Our team (Heidi Burdett, Beau Marsh, Sofie Voerman) has been chasing rhodoliths across the Atlantic Ocean, to a small island 350 km off the coast of Brazil. Here, rhodoliths occur up to an incredible 100m depth. Albeit only small amounts, light still reaches those depths in the mid oceanic waters. Our divers were also enjoying the crystal clear conditions. Check out some of the amazing photos below. This research trip was supported by a Leverhulme Trust Research Project Grant awarded to Dr Heidi Burdett in collaboration with the University of St Andrews.
On the 16th of June we arrived back to shore and started early in the morning to unload the vessel. Andrew, Marta and I had a bet. Andrew said we could unload the vessel, dismantle our landers and pack everything back in the container in one day. Marta and I bet against it. Despite the bet, we gave our best to pack as fast as possible and after one and a half day everything was packed back in the container so we could enjoy a bit more of Hawai’i and the feeling of having actual solid ground under our feet. After being surrounded by the ocean for a whole month but never being able to go for swim, it was the first thing we did after finishing work.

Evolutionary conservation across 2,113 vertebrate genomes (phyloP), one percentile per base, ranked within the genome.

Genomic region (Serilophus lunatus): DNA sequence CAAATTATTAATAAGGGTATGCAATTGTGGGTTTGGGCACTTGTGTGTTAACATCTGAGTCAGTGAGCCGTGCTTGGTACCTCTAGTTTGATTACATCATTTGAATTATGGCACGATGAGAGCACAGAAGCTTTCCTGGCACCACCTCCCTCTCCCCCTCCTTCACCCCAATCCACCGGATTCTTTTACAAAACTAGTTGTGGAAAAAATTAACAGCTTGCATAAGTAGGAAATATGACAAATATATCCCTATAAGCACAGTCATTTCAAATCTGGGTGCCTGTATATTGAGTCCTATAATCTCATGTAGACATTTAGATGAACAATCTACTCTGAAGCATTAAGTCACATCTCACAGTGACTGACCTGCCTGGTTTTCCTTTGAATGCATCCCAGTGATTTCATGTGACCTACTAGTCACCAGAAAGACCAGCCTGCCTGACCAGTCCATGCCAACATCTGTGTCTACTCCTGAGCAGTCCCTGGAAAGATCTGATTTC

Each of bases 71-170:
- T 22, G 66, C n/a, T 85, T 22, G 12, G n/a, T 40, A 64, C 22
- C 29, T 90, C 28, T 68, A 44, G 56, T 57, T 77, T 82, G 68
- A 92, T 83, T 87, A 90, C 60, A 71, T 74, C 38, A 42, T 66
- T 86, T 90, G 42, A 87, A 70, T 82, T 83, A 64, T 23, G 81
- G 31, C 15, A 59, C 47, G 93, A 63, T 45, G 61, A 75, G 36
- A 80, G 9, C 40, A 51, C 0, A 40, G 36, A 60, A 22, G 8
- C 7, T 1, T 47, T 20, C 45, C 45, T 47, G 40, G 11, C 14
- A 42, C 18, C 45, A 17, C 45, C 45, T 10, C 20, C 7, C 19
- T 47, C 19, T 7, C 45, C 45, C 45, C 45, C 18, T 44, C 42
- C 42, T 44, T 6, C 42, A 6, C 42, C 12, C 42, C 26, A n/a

It is now a week since we started our journey back to Europe.
For me personally the cruise was an important experience. I learned about all the possibilities that can go all wrong being in the middle of the Pacific but also how to overcome these problems by working together as a team. Thank you Marta and Andrew for taking me with you on the cruise!
For this summer, all the exciting cruises to the Pacific came to an end and I hope you enjoyed reading our blog. However, we try to keep this blog alive because there is so much more our group does from deep-sea algae to master projects all over the world.
I shared my last blog post ‘First data’ on social media like Facebook and Twitter and asked our readers what they like to know about our research cruise. Here I would like to answer the questions. I shared my last blog post ‘The first data’ on social media like Facebook and Twitter and asked our readers what they like to know about our research cruise. Here I would like to answer the questions.
Is anyone experiencing seasickness? If so, how do they deal with it?